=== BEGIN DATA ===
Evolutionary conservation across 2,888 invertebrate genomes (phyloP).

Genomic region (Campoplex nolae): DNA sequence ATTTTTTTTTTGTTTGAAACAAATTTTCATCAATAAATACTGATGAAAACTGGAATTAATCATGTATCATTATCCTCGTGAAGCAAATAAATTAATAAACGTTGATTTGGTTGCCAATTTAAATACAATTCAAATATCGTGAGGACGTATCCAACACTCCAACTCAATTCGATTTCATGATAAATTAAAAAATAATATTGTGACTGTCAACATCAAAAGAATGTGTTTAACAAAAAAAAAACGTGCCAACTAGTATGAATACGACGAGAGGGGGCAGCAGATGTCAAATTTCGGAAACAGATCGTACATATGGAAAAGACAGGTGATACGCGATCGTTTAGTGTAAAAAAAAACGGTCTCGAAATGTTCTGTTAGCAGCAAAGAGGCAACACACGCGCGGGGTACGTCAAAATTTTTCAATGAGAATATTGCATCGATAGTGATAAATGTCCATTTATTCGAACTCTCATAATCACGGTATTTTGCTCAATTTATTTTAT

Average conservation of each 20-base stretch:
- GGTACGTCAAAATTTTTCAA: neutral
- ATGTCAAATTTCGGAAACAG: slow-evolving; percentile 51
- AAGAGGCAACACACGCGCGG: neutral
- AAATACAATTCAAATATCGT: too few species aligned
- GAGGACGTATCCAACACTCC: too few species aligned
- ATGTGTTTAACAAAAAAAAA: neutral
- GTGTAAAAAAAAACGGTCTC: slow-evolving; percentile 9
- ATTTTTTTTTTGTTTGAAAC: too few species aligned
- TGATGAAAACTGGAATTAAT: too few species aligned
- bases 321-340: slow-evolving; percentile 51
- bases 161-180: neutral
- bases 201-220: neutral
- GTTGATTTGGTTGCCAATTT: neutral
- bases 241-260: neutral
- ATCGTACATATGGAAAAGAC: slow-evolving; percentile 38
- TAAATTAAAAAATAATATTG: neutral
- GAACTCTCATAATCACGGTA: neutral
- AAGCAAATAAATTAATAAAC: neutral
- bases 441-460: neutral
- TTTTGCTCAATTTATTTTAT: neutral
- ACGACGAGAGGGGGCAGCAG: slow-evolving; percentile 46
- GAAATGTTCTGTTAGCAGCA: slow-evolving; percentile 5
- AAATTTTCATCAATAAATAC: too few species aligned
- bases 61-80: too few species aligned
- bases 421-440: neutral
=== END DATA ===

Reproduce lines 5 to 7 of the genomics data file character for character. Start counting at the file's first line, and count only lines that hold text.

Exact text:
- ATGTCAAATTTCGGAAACAG: slow-evolving; percentile 51
- AAGAGGCAACACACGCGCGG: neutral
- AAATACAATTCAAATATCGT: too few species aligned